Malcolm X: By Any Means Necessary

Malcolm X: By Any Means Necessary

by Walter Dean Myers

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Overview

In this highly praised, award-winning biography, Walter Dean Myers portrays Malcolm X as prophet, dealer, convict, troublemaker, revolutionary, and voice of black militancy. A Coretta Scott King Honor Book and an ALA Notable Children's Book. Photos.

Product Details

ISBN-13: 9780590481090
Publisher: Scholastic, Inc.
Publication date: 02/01/1994
Pages: 224
Sales rank: 156,140
Product dimensions: 5.20(w) x 7.50(h) x 0.70(d)
Lexile: 1050L (what's this?)
Age Range: 10 - 14 Years

About the Author

Walter Dean Myers is the 2012 - 2013 National Ambassador for Young People's Literature. He is the critically acclaimed New York Times bestselling author an award-winning body of work which includes, SOMEWHERE IN THE DARKNESS, SLAM!, and MONSTER. Mr. Myers has received two Newbery Honor medals, five Coretta Scott King Author Awards, and three National Book Award Finalists citations. In addition, he is the winner of the first Michael L. Printz Award. He lives in Jersey City, New Jersey.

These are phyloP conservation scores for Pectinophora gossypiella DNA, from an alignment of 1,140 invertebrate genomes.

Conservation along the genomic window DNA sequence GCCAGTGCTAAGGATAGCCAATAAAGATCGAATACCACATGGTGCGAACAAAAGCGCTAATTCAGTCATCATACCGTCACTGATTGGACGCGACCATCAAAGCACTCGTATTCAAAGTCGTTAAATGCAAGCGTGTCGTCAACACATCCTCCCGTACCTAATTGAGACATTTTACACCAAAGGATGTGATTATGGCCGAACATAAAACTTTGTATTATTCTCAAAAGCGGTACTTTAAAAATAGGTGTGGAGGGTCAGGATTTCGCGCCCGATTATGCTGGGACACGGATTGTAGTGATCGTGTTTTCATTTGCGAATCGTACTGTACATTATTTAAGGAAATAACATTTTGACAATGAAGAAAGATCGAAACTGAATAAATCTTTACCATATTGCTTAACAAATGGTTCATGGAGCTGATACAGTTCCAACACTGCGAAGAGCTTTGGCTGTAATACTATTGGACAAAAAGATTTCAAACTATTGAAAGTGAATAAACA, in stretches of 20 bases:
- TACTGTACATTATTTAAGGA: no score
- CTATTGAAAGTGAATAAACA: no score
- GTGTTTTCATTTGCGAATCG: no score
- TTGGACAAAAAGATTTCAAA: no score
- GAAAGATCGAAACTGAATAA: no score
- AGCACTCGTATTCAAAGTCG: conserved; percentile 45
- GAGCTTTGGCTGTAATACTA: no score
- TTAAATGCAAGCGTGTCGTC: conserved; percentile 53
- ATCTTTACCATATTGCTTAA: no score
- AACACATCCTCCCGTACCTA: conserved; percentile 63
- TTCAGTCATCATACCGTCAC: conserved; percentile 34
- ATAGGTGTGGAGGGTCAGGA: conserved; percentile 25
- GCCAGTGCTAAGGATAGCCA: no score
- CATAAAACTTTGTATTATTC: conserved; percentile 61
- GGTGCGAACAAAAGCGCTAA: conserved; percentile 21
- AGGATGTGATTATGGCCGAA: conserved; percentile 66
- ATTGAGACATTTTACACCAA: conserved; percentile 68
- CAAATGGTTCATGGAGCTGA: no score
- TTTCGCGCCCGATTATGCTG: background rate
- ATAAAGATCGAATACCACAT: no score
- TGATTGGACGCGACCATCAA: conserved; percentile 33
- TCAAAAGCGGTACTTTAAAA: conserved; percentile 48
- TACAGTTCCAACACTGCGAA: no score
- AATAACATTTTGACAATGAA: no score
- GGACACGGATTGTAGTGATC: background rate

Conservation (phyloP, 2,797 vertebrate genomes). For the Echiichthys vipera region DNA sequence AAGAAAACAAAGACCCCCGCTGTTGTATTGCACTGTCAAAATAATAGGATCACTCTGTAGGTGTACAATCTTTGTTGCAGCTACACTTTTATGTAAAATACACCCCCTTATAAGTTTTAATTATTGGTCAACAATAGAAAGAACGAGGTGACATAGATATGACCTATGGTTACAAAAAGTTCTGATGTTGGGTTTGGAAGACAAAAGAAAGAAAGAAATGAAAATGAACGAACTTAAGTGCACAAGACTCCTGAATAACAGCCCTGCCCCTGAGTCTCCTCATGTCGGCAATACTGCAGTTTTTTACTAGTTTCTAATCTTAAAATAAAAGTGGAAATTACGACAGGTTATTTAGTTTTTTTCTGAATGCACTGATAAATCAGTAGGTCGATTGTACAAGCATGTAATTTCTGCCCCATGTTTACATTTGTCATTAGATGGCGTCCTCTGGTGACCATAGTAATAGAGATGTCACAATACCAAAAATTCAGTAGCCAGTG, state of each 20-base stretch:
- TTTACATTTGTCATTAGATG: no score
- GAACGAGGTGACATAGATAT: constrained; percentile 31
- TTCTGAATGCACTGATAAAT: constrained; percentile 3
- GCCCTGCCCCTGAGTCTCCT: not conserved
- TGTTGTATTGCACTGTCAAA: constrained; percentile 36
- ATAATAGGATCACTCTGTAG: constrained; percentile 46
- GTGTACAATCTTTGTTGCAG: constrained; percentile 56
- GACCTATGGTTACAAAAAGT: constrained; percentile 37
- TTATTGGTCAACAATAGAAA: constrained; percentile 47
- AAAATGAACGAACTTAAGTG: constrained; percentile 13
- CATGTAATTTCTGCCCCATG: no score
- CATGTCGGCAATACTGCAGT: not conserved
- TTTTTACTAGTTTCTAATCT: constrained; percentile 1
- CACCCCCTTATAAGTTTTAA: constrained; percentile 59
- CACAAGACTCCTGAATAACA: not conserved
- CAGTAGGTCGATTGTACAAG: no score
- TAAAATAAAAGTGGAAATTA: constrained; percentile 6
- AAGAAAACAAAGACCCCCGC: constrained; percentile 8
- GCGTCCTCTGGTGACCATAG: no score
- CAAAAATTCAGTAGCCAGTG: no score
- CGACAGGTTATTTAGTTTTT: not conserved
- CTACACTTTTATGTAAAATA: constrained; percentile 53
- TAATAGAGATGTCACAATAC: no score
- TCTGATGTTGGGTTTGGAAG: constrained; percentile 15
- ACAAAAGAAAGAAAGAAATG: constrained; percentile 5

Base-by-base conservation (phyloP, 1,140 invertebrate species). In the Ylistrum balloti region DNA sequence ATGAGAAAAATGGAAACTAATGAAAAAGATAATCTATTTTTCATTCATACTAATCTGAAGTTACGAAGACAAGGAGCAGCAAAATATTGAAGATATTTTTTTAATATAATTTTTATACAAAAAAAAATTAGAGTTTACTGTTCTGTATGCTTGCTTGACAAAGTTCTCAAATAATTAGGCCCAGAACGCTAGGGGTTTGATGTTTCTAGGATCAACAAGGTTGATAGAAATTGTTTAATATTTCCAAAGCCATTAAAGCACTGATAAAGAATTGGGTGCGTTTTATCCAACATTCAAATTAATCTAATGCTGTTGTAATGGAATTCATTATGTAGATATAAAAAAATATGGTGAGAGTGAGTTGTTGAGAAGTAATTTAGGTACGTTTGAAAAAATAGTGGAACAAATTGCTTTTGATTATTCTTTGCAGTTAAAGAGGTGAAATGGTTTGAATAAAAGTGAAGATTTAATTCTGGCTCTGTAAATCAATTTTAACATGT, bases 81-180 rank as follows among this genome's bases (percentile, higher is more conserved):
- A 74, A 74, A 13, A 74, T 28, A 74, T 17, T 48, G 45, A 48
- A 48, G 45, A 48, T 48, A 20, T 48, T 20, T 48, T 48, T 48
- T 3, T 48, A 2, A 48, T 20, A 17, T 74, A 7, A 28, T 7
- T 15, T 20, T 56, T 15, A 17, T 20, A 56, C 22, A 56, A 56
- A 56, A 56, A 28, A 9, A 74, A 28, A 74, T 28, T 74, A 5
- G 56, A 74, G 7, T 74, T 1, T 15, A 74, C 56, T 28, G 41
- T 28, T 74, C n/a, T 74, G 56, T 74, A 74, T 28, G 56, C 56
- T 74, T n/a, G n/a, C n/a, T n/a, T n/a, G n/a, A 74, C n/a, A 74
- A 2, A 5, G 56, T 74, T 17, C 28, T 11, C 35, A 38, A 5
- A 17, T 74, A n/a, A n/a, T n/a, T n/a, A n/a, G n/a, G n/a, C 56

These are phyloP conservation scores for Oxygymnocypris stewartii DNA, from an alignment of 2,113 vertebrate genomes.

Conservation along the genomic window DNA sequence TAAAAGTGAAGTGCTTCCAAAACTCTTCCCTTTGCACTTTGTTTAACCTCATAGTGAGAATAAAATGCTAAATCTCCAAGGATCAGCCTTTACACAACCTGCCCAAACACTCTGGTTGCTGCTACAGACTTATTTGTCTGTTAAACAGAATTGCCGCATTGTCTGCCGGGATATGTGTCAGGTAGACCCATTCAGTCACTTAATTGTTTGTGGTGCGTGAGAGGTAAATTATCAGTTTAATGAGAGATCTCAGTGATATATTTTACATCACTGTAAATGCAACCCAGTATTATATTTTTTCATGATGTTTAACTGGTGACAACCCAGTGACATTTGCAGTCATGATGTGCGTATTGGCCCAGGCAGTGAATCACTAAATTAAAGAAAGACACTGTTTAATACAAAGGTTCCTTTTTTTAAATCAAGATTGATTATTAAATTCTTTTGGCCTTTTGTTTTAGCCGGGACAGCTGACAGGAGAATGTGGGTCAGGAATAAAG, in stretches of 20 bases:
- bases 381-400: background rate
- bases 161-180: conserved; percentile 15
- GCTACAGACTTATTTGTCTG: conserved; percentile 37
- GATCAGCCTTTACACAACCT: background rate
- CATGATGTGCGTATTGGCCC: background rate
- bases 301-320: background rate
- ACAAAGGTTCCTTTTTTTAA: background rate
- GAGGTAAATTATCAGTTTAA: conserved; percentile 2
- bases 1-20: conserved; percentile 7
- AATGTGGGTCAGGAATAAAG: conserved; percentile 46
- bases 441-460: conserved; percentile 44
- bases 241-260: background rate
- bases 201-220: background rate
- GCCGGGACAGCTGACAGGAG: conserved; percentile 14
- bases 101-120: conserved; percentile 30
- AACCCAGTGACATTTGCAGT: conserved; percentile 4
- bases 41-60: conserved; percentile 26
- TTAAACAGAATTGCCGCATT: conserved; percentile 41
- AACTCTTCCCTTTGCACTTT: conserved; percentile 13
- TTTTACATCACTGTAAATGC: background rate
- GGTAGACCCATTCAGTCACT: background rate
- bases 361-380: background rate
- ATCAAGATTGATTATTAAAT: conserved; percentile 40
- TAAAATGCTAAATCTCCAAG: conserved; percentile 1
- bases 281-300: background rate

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Malcolm X: By Any Means Necessary 3.7 out of 5 based on 0 ratings. 11 reviews.
Guest More than 1 year ago
I read this book after I could not find the autobiography in a school library. I was disappointed at the simplicity of the book and that it was too short to get a good idea of who Malcolm X really was. To anybody considering reading this: skip it and pick up the autobiography.
Anonymous More than 1 year ago